It’s easy to dig ourselves into a hole that feels impossible to get out of. For example, it’s easy to fall into a job with no intention of staying there only to realize, years later, you’re stuck there…it’s draining you body and soul, but you need the money just to survive or maintain a lifestyle expected of you by family and friends.
Our tendency is to look for a compromise, to find a way to keep the money but find a way to make life better. The solution for many of my clients has been to do more of what they think they want to do– paint, write, sing, perhaps, or start a business–a reaction to their job dissatisfaction or problems.
Sometimes, these options make the situation worse! Starting something new takes energy, something that is in short supply when they get home from work. Sometimes, their marriage or partnership breaks down; or, they go into debt or bankruptcy; or, they try to figure it all out on their own but they lack clarity, confidence, and resources. They slip into depression. In short, they reach a desperate place. They see no way out of their hole…trapped!
It might feel like a death trap but it is not a life-and-death situation. They are not homeless or hungry. There are personal and professional supports available—this becomes the time to draw on them. One of the most important resources to draw on is the creative spirit than resides in each of us. We may not be musical, or artistic in any manner, but we all have the power to create our future. Creating is a process and anybody can do it.
Changing your focus is the key to a midlife career change
The biggest obstacle to creating a new career or business or future is our inclination to compromise. We focus on the wrong things, on what we think we can do for money, instead of what we want to do. In my experience as a job change expert for the past 20 years, what I see is a lack of vision based on one’s deepest values and highest aspirations.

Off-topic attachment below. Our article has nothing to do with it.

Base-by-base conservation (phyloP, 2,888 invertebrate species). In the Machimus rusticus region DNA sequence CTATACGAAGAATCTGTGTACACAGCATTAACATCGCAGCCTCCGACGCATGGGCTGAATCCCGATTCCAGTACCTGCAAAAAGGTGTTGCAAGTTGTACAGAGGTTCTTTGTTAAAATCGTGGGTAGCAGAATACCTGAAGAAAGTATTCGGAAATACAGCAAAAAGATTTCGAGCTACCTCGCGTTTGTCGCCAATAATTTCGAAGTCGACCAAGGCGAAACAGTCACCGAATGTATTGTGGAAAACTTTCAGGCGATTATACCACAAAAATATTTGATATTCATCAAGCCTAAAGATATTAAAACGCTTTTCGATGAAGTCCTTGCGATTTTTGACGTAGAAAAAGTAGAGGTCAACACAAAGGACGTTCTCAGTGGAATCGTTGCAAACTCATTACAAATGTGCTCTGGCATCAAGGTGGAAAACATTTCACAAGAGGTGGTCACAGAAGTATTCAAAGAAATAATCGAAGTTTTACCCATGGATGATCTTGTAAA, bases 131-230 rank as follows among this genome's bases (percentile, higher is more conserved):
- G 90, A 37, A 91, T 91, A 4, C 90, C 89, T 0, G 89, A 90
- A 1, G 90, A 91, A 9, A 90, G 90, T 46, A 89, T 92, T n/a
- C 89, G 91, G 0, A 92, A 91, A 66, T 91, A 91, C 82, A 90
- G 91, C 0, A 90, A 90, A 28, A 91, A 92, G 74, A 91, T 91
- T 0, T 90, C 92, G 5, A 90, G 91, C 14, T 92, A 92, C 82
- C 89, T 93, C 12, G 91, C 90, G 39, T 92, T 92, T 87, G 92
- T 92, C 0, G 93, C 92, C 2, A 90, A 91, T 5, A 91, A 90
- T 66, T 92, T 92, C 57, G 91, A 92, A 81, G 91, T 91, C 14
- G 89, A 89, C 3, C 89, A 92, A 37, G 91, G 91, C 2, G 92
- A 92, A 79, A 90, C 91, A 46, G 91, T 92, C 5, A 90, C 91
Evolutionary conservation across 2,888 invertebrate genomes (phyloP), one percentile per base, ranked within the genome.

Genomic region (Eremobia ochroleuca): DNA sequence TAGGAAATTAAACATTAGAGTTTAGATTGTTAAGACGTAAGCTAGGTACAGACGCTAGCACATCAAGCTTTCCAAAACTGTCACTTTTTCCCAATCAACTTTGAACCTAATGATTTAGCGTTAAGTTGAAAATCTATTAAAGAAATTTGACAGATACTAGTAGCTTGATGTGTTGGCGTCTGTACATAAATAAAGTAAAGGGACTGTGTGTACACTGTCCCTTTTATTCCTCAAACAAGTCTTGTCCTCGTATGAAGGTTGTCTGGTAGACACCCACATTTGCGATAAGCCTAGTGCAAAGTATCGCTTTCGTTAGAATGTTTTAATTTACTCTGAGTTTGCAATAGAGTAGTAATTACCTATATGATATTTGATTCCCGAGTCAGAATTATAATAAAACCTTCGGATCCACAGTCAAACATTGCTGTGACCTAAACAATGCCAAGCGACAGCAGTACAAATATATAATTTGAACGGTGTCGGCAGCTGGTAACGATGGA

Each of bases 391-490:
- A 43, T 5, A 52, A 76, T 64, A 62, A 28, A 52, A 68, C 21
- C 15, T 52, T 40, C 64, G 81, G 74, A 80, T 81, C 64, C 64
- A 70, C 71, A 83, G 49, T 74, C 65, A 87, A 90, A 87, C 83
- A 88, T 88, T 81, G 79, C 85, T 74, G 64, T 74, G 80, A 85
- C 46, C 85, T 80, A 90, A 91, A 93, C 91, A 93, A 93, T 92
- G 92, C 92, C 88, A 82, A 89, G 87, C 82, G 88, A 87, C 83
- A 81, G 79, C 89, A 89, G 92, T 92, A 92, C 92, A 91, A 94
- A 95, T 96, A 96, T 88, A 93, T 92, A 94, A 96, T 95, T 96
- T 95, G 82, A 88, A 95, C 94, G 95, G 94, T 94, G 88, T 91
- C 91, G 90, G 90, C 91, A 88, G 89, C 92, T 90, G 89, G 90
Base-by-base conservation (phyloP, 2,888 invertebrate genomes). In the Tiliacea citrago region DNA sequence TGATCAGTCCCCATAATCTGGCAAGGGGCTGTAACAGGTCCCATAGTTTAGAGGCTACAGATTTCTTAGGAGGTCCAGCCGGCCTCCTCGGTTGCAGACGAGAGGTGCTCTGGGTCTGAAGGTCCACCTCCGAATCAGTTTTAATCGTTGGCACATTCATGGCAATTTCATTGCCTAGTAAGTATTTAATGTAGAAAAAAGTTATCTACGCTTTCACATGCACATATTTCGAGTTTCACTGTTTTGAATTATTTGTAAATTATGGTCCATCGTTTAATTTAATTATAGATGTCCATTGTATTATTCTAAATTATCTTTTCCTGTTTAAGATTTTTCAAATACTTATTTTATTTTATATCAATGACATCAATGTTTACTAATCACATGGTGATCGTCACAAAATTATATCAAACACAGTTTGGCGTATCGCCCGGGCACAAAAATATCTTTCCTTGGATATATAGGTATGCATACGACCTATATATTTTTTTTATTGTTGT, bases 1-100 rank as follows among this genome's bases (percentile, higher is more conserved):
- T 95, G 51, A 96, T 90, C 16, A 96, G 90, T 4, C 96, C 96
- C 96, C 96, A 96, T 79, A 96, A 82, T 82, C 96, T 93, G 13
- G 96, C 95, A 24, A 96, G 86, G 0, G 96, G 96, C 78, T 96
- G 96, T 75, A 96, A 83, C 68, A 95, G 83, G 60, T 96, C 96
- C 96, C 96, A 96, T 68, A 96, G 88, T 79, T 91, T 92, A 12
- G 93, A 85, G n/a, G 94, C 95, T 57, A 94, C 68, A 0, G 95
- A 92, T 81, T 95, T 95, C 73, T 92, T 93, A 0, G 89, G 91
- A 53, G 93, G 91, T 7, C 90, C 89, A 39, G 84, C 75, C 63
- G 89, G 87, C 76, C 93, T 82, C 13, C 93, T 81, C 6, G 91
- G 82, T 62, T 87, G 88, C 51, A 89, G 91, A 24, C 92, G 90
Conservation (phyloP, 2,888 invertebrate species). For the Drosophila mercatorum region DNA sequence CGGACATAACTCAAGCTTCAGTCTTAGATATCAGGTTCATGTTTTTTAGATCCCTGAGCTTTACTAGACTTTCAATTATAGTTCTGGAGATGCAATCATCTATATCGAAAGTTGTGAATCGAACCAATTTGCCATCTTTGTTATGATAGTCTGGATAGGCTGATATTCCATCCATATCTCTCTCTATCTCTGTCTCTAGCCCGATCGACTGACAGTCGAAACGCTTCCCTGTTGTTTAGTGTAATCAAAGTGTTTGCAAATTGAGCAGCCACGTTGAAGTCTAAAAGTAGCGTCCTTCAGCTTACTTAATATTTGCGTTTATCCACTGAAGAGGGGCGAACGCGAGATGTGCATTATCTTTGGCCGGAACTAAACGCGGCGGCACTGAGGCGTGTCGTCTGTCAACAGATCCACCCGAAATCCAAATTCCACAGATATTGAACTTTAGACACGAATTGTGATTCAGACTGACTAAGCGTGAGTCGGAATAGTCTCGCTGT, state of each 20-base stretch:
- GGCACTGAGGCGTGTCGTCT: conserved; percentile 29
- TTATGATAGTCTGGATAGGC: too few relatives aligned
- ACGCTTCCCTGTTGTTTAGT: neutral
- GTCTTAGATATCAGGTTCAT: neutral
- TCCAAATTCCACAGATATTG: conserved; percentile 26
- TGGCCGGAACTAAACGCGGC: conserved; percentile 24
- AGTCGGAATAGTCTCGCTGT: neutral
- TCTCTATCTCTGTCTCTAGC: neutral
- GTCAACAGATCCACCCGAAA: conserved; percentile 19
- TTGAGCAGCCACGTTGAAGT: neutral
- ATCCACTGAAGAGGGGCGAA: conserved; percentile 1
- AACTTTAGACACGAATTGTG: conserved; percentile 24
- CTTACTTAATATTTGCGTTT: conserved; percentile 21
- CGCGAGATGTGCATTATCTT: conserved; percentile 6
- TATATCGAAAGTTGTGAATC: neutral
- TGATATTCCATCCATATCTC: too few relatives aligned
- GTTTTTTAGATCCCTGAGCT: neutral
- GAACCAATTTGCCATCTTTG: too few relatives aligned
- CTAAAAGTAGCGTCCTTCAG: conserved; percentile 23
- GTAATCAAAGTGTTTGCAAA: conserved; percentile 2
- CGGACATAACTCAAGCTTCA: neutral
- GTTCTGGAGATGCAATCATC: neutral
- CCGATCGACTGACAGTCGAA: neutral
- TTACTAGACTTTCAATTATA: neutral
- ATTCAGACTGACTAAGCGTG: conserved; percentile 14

In the creative process, it is important to love the creation before it exists—to love the dream home before it is built, to love the song before it is written, to love the child before it is born. The same principle is to get a vision for a career or job and love it before you find it our create it. An entrepreneur loves the business before it is built. A chef loves the dish before it is made. A filmmaker loves the film before it is produced.
In terms of work, too many of us have lost touch with what it is we love to create. How do we know? By comparison. When it is not there, you feel like you’re going through the motions, disengaged, uninvolved, disconnected—in short, you don’t really care, it’s just a paycheck. This is not necessarily a bad thing, but it can become a problem after many years, especially if it drains your energy, and plants you in a hole.
Love the result, not the process
One of the best ways to get out of a job hole, or career trap, is to push aside compromise thinking and focus on what it is you would love to create—the result. This does not mean you will love the process; you may even hate taking the necessary steps.
It is not a compromise to do the hard work, learn what you need to learn, develop the skills you may need but don’t have yet. Easy or difficult, fun or a pain, throughout the good, the bad, and the ugly, that experience of connection, involvement, of being true to yourself and true to your creation will permeate everything you are doing. Sounds a little like parenting, doesn’t it?
Love brings out the best in us for parenting and career change. One thing I know for sure is that your chances of making a successful career change will disappear quickly if you forget or lose touch with your desire to see the end result, no matter what circumstances you are in. Being a creator is about keeping your eye on the main prize.